Rachel Berns ’24 is a health sciences senior on the rise, determined to make a difference before she graduates. As Chapman’s new SGA (Student Government Association) President, she’s that much closer to achieving her goal.
A history of leadership
Berns’ interest in student engagement began in middle school and continued through high school with ASB (Associated Student Body).
“When I got to Chapman, I knew I wanted to continue those roles in student advocacy,” she said. “I wanted to take a behind the scenes approach and focus more on legislature and policies; how I can bring the student experience to the next level.”
Inspired by student leadership in high school and previous boards at Chapman, Berns joined the SGA as a freshman. “I started my first year as the Underclassmen Senator,” she said. “I oversaw all students who had 60 credits or less.”
From her sophomore to junior year, Berns held the position of Senator for Crean College of Health and Behavioral Sciences, connecting more with her major. “I felt honed into my major and connected to my constituency. I was also the Speaker of the Senate during my junior year,” she shared.
Berns’ role as Speaker of the Senate last year allowed her to step into a leadership-focused position within the organization. It was at that time where she felt she truly understood what it would take to be president of the SGA.
“I got an inside look at what it would take to pull a presidential seat. I ran in February, was elected in March and sworn in by April.” Berns shared that since being sworn in, she has learned of the complex history of the organization and Chapman and cultivated her own executive council. The work started right away.
“There has been a lot of preparation for next year,” she shared. “Getting my board and supporting staff sworn in, training new senators and lots of meetings around strategic planning. It’s been a lot to wrap my head around, but it’s really fun and exciting.”
Hobbies and jobs on campus
Berns is involved in various areas of Chapman other than the SGA. Chapman is home to over 190 student organizations and clubs, some of which Berns not only participated in, but ran as president.
“Some clubs I served as president for were our B+ childhood cancer foundation, Women in Science and Technology club, as well as the Pre-Physical and Occupational Therapy Club.” Dancing with Chapman’s Floor 13 hip hop team and working in research labs in the health science field are some of her other favorite pastimes.
Berns also works as a tour guide for the Admission office, a position she’s held for the last three years. “As long as I’ve been in student government, I’ve been heavily involved in our office, wearing multiple hats,” she says.
What is the SGA capable of?
Presidency on a student government board isn’t easy. It comes with a set of obstacles that most students aren’t aware of. “One of the biggest challenges is understanding our scope, and communicating that scope with students. Sometimes there’s an expectation to do everything and be everywhere. There are only so many things under our control,” Berns shared.
Some student concerns are bigger university issues that can’t be taken care of within the SGA scope. “Most of what we can do is advocate and make sure the student voice is being heard. That doesn’t always translate into a big change or a big action,” she said. “It’s hard because we want to see the changes just as much as our fellow students, but sometimes things can’t be solved with just a few conversations within student government.”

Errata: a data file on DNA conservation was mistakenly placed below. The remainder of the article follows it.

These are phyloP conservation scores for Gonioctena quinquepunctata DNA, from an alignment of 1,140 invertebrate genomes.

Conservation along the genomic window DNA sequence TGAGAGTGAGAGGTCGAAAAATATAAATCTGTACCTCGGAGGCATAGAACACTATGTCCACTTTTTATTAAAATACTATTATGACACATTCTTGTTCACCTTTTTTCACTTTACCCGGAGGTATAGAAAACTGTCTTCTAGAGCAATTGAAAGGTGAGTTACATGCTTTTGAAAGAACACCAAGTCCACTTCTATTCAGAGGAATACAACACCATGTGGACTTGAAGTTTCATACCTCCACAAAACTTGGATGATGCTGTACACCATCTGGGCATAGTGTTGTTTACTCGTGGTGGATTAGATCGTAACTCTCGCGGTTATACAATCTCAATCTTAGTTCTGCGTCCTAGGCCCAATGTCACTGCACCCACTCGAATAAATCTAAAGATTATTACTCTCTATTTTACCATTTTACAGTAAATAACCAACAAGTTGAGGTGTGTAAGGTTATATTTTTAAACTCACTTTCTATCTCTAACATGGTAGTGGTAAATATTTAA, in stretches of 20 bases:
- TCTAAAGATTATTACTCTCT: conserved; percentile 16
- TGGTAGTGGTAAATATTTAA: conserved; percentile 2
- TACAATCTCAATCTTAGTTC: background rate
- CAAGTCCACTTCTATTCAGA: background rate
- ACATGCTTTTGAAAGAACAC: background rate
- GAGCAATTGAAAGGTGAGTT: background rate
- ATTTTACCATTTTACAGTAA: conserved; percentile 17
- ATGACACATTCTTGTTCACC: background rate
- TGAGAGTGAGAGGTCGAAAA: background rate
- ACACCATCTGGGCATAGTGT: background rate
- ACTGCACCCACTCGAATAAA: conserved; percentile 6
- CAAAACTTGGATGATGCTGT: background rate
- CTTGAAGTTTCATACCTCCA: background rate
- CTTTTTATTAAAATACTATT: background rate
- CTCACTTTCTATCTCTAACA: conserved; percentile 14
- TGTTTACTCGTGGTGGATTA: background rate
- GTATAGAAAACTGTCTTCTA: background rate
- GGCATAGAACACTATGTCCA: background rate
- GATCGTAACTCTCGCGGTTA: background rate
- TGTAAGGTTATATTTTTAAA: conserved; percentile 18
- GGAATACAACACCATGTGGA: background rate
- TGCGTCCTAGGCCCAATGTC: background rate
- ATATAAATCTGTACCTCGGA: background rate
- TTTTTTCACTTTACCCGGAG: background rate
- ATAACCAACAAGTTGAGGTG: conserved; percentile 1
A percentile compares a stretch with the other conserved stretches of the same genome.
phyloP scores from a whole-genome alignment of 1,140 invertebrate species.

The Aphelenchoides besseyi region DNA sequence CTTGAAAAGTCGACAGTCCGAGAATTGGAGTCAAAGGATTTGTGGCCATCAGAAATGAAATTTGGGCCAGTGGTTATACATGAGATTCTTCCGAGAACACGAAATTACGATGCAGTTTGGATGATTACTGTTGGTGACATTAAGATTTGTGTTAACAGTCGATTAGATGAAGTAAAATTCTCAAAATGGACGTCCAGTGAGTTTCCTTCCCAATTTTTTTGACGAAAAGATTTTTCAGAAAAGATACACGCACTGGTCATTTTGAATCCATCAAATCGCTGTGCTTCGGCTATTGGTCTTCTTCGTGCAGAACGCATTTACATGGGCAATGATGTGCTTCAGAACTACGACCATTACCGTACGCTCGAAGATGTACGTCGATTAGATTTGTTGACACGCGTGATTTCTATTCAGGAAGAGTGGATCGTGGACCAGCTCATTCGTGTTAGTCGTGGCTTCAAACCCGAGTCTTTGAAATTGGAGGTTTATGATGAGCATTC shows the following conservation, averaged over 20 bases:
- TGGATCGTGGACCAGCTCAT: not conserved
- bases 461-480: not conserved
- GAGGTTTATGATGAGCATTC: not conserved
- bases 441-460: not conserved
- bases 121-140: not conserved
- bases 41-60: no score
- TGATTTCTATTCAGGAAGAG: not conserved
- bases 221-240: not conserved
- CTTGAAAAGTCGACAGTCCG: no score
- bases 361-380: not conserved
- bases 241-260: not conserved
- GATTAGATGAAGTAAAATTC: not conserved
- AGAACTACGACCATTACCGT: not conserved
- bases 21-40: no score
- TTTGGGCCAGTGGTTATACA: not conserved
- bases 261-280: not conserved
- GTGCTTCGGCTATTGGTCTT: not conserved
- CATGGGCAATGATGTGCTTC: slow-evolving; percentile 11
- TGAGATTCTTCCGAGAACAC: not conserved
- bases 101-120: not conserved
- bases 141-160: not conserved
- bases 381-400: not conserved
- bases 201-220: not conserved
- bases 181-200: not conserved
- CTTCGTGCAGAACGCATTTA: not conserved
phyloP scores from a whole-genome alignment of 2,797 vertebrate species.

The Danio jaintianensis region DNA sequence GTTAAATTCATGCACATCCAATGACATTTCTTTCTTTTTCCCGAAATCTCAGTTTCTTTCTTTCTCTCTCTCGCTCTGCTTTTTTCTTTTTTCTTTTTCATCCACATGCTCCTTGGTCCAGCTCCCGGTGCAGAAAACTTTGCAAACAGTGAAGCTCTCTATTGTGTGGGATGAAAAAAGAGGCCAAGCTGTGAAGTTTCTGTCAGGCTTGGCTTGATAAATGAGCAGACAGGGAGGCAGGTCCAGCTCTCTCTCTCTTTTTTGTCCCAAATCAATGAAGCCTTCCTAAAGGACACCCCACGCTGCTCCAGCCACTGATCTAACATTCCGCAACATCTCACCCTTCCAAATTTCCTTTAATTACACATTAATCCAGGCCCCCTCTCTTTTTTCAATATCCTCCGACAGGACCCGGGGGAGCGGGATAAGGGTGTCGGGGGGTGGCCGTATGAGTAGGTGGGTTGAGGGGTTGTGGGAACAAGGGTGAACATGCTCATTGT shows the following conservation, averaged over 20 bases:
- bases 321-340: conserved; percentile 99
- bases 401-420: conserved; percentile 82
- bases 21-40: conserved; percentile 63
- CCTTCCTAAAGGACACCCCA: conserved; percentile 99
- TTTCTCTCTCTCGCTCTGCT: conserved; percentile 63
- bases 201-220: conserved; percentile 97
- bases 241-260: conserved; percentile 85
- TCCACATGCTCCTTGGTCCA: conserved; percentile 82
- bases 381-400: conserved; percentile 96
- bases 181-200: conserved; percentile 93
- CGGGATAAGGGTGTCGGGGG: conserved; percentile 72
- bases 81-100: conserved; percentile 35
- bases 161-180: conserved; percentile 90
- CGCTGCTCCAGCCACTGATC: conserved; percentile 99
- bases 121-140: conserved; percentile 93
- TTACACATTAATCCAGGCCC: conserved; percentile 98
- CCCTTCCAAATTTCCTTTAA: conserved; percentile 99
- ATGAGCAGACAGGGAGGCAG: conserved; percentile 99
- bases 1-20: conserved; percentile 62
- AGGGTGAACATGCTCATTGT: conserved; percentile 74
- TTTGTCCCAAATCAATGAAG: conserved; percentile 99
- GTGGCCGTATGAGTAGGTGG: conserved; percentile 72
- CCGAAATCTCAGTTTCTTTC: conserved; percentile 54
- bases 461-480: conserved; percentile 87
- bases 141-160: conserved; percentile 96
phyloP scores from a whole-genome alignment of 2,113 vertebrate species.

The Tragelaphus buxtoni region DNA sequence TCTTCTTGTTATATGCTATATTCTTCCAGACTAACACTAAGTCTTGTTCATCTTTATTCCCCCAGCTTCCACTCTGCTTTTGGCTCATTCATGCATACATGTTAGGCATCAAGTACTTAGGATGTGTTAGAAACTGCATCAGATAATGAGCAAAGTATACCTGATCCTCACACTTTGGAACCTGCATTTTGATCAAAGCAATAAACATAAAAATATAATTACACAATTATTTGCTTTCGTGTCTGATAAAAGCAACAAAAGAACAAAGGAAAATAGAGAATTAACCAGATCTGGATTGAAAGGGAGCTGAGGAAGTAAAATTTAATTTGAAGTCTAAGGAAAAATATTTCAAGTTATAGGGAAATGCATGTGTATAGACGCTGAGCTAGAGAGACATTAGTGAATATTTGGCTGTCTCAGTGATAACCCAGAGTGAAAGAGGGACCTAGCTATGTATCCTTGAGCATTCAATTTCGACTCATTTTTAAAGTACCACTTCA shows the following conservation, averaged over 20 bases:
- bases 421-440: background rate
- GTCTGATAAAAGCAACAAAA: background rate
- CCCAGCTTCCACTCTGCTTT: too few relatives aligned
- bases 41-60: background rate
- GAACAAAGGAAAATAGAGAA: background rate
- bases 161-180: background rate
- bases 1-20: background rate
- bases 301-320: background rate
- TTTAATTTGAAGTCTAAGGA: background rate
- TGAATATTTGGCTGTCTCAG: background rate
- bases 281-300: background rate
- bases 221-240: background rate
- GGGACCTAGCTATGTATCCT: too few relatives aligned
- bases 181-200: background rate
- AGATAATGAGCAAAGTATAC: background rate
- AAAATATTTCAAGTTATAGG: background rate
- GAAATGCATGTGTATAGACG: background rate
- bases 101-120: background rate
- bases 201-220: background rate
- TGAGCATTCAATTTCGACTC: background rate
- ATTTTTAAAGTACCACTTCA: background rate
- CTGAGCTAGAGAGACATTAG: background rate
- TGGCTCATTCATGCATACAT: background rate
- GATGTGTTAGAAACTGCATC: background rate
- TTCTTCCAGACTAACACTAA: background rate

Berns’ plan of action is to focus on navigating what is realistic within the realm of the executive board. “I’m figuring out where our influence best lies and where we can be the most efficient with our work,” she says.
Taking inspiration from the past to make a brighter future
On the other hand, there is a lot that Chapman’s SGA has accomplished in the past, which is where Berns finds hope and pride in her role. “Knowing how many avenues we do have an influence in such as providing financial assistance for clubs, individuals and academic conferences.”
She excitedly shared her inspiration from past executive councils, saying, “Every time someone refills their water bottle on campus, or uses the Henley Fitness Center, those are reminders of student government initiatives. Maybe they weren’t ones that I saw in my time, but that was the work of a senate from years ago.”
As for what students can expect, Berns believes that her own presidency will be unlike any other, as the needs of the students are always changing. “I can’t predict what all of those needs will be. I’m sure things will come up along the way that will take precedence.”
However, there are a few initiatives that she would like to start in the new school year. “Campus space is one that comes up a lot as we’re growing as a university and expand our operations. We’re also looking forward to more SGA involvement in the diversity, equity and inclusion realm.”
Berns also described a passport initiative, which involves financial assistance for study abroad students for things like passport renewal fees, application fees and other costs. “I could go on and on,” she said. “The list of initiatives are endless and will likely change.”
For the remainder of her time at Chapman, Berns hopes that students use their voices so that the SGA can amplify them. She encourages students to get involved and feel empowered. “Stay in conversation with us and hold us accountable for things we say we will do,” she said.
To learn more about student government and meet this year’s senate, visit their open meetings every Friday from 1-3 PM in the AF 212 Boardroom. You can also email your questions or concerns to email@example.com and visit their Instagram page @chapmansga.